My experience with eMachineShop.com

In the last week I’ve been requesting quotes from local machine shops to manufacture the arbor for a wet grinder I’m constructing. I have been quite astonished by the variation in estimates. Then I remembered that a website called eMachineShop.com was featured in Wired Magazine some years ago and now seemed like the perfect time to give them a try.

The software download setup was free, super fast and I was hoping that I could import an .iges or .step file from Inventor but this feature seems to be still in beta and all I got was a handfull of error messages even though the part is relatively simple.

Fortunately the learning curve is virtually non-existent for a longtime user of VectorWorks, Adobe Illustrator, and Autodesk Inventor so after I skimmed one tutorial and I had gleaned enough to replicate my original part in about 20 minutes. In another 10 minutes I had a of list quote options to choose from. Sadly, for this “one-off” part the lowest quote was outrageously high compared to some I’ve gotten locally and worst of all, the lead time was listed at nearly two months!

Suffice to say, eMachineShop will not get my business this time but I think I’ll be going back to their software. I feel like I can learn a lot about manufacturing nomenclature and common practice by putting together a few more hypothetical estimates. Also, they offer many other processes besides traditional machining and I’ll surely give them a try in the future when I have need of something I can’t figure out how to make myself. But that seems to happen less and less frequently these days.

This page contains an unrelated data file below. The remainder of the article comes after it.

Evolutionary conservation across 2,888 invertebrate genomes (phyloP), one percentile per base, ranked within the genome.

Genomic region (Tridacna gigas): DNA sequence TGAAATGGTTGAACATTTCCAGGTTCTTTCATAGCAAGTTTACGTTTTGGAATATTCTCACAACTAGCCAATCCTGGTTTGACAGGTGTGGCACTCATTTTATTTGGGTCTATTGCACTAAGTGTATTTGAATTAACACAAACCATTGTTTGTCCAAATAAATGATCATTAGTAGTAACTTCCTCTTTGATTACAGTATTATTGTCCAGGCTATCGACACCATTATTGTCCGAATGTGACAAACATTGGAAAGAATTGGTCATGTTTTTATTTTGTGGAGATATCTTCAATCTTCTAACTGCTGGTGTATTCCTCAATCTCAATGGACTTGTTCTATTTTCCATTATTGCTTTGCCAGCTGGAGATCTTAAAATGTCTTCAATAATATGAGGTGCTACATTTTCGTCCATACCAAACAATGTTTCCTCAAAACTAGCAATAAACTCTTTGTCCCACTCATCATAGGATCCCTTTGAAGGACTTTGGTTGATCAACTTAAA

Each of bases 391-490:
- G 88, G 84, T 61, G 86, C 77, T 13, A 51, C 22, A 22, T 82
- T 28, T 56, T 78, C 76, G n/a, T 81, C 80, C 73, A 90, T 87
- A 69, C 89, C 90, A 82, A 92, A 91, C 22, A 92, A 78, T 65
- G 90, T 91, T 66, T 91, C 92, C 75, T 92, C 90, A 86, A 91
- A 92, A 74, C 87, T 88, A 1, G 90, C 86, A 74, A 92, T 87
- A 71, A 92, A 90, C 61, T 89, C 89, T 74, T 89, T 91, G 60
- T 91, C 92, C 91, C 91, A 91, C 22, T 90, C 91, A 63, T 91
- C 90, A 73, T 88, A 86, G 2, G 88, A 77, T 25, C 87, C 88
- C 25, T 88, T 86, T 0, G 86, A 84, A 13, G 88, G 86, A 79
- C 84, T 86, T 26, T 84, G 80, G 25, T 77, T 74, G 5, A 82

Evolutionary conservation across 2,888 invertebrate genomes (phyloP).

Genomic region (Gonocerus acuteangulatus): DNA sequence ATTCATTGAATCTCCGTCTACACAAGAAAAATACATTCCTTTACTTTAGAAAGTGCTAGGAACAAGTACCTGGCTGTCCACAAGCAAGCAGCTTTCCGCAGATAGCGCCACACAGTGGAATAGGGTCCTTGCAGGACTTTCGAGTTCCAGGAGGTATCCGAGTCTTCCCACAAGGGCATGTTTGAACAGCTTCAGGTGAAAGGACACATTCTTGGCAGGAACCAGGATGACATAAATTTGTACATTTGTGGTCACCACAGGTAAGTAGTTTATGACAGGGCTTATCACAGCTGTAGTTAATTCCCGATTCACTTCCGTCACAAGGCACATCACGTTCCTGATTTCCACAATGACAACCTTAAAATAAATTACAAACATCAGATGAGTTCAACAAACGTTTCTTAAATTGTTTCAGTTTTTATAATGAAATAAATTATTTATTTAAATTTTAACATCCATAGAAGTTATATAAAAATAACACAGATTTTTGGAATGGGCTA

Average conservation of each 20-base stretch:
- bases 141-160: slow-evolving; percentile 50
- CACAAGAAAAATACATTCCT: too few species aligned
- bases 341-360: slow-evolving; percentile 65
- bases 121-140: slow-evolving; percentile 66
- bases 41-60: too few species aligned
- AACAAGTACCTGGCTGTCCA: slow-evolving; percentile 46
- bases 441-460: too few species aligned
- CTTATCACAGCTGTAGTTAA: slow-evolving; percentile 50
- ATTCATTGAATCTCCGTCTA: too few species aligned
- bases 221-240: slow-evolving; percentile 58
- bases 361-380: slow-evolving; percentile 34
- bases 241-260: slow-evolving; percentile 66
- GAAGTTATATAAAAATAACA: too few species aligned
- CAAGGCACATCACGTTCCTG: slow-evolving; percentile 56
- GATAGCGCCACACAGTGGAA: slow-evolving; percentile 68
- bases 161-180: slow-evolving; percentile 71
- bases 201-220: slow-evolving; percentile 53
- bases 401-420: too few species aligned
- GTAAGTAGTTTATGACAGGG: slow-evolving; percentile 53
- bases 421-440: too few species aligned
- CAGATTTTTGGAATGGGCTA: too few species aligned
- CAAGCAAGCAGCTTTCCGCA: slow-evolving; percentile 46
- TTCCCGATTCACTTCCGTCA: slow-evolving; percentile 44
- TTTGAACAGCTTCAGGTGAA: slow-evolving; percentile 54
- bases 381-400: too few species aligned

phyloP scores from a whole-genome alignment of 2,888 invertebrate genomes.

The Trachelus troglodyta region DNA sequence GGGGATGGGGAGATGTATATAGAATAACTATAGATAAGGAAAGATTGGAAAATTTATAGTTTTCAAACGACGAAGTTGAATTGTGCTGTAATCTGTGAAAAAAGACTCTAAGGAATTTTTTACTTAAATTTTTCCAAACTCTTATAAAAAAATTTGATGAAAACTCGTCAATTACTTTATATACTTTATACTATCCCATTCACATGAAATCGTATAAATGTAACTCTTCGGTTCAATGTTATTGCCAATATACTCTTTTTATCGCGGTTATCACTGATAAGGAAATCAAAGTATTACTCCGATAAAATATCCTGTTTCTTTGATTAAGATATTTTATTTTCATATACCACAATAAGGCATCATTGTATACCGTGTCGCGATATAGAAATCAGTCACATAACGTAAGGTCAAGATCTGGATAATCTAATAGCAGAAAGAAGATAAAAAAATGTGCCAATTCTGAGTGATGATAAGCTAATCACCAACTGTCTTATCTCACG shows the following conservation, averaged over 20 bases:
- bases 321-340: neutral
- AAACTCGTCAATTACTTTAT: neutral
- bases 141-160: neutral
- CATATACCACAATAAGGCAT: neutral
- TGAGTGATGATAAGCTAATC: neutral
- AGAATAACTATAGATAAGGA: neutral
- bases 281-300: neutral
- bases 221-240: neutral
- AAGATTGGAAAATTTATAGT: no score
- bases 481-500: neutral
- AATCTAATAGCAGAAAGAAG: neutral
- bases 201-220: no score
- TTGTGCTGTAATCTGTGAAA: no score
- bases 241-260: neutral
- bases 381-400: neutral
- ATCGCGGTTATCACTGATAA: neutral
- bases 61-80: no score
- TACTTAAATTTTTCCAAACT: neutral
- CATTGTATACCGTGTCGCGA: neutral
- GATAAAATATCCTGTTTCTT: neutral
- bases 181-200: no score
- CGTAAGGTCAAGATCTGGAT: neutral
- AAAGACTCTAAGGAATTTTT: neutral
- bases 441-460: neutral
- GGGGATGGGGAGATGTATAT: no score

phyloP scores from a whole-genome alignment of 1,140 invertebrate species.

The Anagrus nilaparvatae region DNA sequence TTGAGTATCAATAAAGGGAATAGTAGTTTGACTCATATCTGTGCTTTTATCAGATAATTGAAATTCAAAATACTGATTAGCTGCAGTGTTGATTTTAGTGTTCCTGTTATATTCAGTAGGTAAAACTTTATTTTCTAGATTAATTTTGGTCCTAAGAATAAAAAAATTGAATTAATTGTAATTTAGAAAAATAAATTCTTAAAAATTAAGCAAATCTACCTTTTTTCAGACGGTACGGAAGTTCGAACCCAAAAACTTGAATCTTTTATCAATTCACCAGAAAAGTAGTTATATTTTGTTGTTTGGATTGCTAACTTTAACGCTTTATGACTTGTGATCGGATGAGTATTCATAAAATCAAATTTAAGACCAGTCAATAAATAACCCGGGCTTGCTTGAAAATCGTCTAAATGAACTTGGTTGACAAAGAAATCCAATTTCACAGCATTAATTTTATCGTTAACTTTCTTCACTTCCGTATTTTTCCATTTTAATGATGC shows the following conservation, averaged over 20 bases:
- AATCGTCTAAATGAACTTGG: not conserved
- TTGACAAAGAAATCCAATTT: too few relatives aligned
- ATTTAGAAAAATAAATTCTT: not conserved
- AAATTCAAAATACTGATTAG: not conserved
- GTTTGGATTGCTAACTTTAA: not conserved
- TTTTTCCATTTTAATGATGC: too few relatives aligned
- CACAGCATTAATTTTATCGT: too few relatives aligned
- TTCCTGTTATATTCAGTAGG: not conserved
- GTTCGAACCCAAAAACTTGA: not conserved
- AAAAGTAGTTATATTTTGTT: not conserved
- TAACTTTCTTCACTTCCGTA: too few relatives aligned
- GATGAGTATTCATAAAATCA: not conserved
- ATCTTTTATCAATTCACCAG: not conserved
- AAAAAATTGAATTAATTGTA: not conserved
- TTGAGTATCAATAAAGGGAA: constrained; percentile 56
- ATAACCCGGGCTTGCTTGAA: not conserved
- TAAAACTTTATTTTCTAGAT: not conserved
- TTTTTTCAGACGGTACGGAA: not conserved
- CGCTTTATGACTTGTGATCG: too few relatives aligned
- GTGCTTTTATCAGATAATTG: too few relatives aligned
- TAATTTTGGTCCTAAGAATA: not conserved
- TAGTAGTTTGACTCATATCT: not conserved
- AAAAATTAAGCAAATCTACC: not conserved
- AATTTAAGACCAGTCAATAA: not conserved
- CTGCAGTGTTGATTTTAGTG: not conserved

5 responses to “My experience with eMachineShop.com

  1. I know you’re a pretty busy guy, but why aren’t you just machining this yourself? looks like you would need a lathe, a mill and an indexer, or something to hold your turned piece while you mill it. I know stainless is awful to turn, but your piece looks beefy enough that you might not get alot of chatter (you know cause i know what the hell i’m talking about).

    • All too true. But I’m getting better about staying focused on what my real goals are and if this was the only bid I could find, you know I’d be figuring it out. Even then I’d likely have to make two. One to fail with and one to succeed with.

      Luckily I found a machine shop in town who would do it for $75 and a 24 hour turn around. I’ll be picking it up on Monday. Hopefully it’s not a piece of crap.

  2. Ok…you have a lot of gold nuggets on your blog…I am loving it! Excellent blog entries!!!

  3. I didn’t have a good time with them. As a newbie, I couldn’t enter my relatively simple part in to the software even though I’ve used Visio some. They said no problem and created the software diagram for me which I checked for sizes and approved. Then I couldn’t find the payment until they told me where it was in the tab menu (it doesn’t come up like a regular shopping cart). But the real problem came when they delivered the parts. They were off on the dimensions. I asked them about it and they said I had ‘checked’ the 20% margin in a check box menu somewhere so my parts are 20% off. Of course they must default to that error or they checked it in the software diagram because I couldn’t even find the ‘pay’ check box. So I paid for useless parts that are too costly to remachine. I’m starting all over again with my local shop.

  4. About Gottland’s comments above on pricing, it’s difficult to compare a quote which includes the material, precision cutting on a CNC machine and shipping, to a customer-supplied material quote on a manual machine with local pickup. Additionally, our prices and delivery time have come down significantly.

    As for Bruce’s experience, it is unfortunate, however we go to great lengths to try and avoid these types of errors by providing a pre-order checklist and providing an interface where our customers can communicate their desired tolerances.

    We encourage anyone in need of custom parts to review the information on our site and ask any questions they might have.

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